Relievers can be the most frustrating assets for fantasy owners to manage. More than any other group, they can be valuable producers one day and waiver-wire fodder the next. Wise owners will spread out their investment in closers by drafting an elite stopper and a mid-tier member, before picking up a late-round flier.
With a lifetime 1.63 ERA, 0.93 WHIP and 14.5 K/9 rate, Kimbrel has spent most of his career as a high-end option. The Alabama native has averaged 45 saves across the past five seasons, and he should have plenty of leads to protect as one of the newest members of a talented Red Sox team. While Kimbrel has experienced a slight dip in his strikeout rate in recent seasons, Chapman has continued to fan opposing batters at an astounding rate. Now the leader of a Yankees' relief corps with the potential for a historic level of dominance, the lefty could post his first career 40-save season in addition to registering his usual total of 100-plus strikeouts.
Along with Chapman, Jansen likely has the best chance to combine 40 saves with 100 whiffs in '16. A season-opening disabled-list stint last year cost the right-hander an opportunity for a third straight 100-strikeout campaign, but his K/9 rate remained unchanged once he returned to the mound.
The newest member of this group, Davis has posted a 0.97 ERA and a 0.82 WHIP since joining the Royals' relief corps at the outset of '14. He will now finish off victories on a Kansas City squad that has been among the best in baseball at generating save chances in recent seasons.
Owners who do not wish to pay the premium price for a first-tier stopper will find several dominant options in the second tier.
Robertson blew seven saves in his first season with the White Sox, but his 0.93 WHIP and 2.52 FIP suggest that better times are on the horizon. Allen also gave fantasy owners some frustrating moments in '15, but his were clustered in the initial weeks of the season. The native Floridian fell just one whiff short of the 100-mark, and his 1.82 FIP from '15 offers hope that he could be on the verge of a difference-making year.
Britton is arguably the most stable option in this tier, as he has recorded a 1.77 ERA and a 0.94 WHIP across the past two seasons. While Britton has not received the workload to register a 40-save season yet, the same issues do not exist for Melancon or Rosenthal. As reliable stoppers for the two winningest teams in baseball last season, they finished first and second, respectively, on the Major League saves leaderboard. Even though Melancon is unlikely to save 51 games for a second straight year and Rosenthal may experience a slight dip from his 48-save season, they can both be expected to crack the 40-save mark. They could be joined by Rondon, the fireman on a rapidly improving Cubs team. By producing a 1.67 ERA and a 1.00 WHIP last season, Rondon proved that he has the skills to thrive in the ninth inning.
An afterthought in '15 drafts, Familia compiled 43 saves and ranked second to Melancon in overall closer value a year ago. Pitching behind a dominant Mets' rotation, the 26-year-old should be busy again in '16.
Among this deep tier, Giles -- who owns a lifetime 1.56 ERA, 1.04 WHIP and 11.7 K/9 rate -- stands out as the option with the most upside. As the expected closer on an ascending Astros' squad, he could soon join the top tier.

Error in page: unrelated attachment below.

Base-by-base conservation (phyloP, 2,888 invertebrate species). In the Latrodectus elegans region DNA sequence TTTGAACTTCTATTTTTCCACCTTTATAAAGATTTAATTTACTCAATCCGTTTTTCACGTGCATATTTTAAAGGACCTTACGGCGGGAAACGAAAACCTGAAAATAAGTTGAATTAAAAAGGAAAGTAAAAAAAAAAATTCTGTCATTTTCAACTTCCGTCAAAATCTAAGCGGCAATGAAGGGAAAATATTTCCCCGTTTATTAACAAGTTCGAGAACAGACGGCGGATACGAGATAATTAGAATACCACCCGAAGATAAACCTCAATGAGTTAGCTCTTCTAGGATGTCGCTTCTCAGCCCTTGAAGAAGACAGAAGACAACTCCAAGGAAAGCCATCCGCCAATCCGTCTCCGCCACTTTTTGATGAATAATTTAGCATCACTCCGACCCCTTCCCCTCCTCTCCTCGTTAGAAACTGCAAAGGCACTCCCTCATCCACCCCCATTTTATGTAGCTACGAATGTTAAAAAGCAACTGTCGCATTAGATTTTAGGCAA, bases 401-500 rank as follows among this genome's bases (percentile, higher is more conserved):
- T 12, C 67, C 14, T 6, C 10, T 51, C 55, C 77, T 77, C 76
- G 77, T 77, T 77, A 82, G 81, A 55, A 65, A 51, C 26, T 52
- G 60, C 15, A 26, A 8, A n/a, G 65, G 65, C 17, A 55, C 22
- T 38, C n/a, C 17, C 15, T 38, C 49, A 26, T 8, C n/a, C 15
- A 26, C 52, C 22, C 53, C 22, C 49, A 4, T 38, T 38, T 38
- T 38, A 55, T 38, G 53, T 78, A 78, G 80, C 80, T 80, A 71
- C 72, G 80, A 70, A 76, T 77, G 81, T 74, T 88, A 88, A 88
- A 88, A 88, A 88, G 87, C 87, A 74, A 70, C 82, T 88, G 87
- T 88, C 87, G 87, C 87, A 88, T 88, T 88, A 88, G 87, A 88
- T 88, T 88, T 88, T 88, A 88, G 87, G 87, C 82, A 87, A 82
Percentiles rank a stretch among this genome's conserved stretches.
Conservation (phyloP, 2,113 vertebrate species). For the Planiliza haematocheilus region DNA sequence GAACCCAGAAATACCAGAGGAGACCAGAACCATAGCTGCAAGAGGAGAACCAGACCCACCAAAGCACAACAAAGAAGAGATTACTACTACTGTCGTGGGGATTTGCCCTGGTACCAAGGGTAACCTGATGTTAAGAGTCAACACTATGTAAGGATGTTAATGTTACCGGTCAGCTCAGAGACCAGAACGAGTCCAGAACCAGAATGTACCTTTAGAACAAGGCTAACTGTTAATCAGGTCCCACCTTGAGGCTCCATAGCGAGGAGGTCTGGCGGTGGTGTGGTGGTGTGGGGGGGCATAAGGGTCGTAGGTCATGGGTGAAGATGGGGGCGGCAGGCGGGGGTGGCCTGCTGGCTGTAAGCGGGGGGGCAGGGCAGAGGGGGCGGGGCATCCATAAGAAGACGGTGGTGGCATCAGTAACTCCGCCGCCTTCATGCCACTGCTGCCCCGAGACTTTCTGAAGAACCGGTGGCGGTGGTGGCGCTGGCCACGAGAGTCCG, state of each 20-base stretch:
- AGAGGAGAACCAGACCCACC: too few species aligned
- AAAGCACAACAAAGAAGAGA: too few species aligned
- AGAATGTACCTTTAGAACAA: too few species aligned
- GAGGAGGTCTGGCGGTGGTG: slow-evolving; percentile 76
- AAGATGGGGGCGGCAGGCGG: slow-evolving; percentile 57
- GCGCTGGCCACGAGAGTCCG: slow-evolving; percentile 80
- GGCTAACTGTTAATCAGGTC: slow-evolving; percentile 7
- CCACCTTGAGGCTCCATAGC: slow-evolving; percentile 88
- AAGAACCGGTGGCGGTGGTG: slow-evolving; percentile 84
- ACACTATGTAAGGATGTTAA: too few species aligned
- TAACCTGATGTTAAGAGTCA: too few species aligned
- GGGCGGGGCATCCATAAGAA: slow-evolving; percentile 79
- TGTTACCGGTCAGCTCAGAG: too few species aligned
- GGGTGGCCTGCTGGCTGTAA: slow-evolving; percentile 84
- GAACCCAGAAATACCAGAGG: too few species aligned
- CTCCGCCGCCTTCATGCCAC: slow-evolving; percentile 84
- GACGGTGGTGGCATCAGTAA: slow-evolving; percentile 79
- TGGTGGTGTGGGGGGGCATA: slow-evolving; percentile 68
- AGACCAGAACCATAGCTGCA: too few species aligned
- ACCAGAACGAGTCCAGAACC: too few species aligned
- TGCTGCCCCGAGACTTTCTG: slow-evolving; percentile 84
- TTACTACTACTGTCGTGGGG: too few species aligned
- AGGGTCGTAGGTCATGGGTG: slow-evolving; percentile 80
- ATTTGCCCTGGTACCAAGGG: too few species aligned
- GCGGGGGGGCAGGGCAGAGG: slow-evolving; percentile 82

A strong group of No. 2 mixed-league closers populates the third tier.
Owners who wish to invest in a stable veteran can choose Papelbon, Rodriguez or Street. A reliable ninth-inning man since '05, Papelbon did not receive a heavy workload while plying his trade for the last-place Phillies in '15. He should return to the 35-save plateau this season as part of a competitive Nats squad. With 82 saves across the past two years, Rodriguez is still the dependable stopper that he has been for most of the past decade-plus. And even though Street is prone to the occasional injury, he has totaled 81 saves across the past two seasons and 315 in his 11-year career.
Tolleson and Boxberger both became successful stoppers last season, but each must overcome his share of obstacles in '16. Boxberger led the Junior Circuit with 41 saves, and he should have a long leash after Jake McGee was traded to the Rockies in February. However, he must improve upon last year's lackluster 3.71 ERA and 1.37 WHIP in order to ascend to the second tier. Tolleson converted 35 of 37 saves in '15, but he will need to continue to dance around the occasional homer to hold off a talented group of setup men in Texas.
The only player in this article who is not expected to secure saves in '16, Betances can still help mixed-league squads by combining a miniscule ERA and WHIP with roughly 115 whiffs. Although Ziegler maintains a low strikeout rate, he converted 30 of 32 save chances and posted a 1.85 ERA last season. Ramos maintains a stellar strikeout rate, but he is sometimes wild and has little margin for error on a club with skilled setup man Carter Capps. Casilla sometimes struggles to keep the bases clean, but he compiled 38 saves in '15 on a Giants squad that is expected to win games at a higher rate in '16. Perkins -- who has totaled 102 saves across the past three campaigns -- will seek to avoid the injuries that have plagued him in the second half during each of the past two seasons.
Fred Zinkie is the lead fantasy baseball writer for MLB.com. Follow him on Twitter at @FredZinkieMLB This story was not subject to the approval of Major League Baseball or its clubs.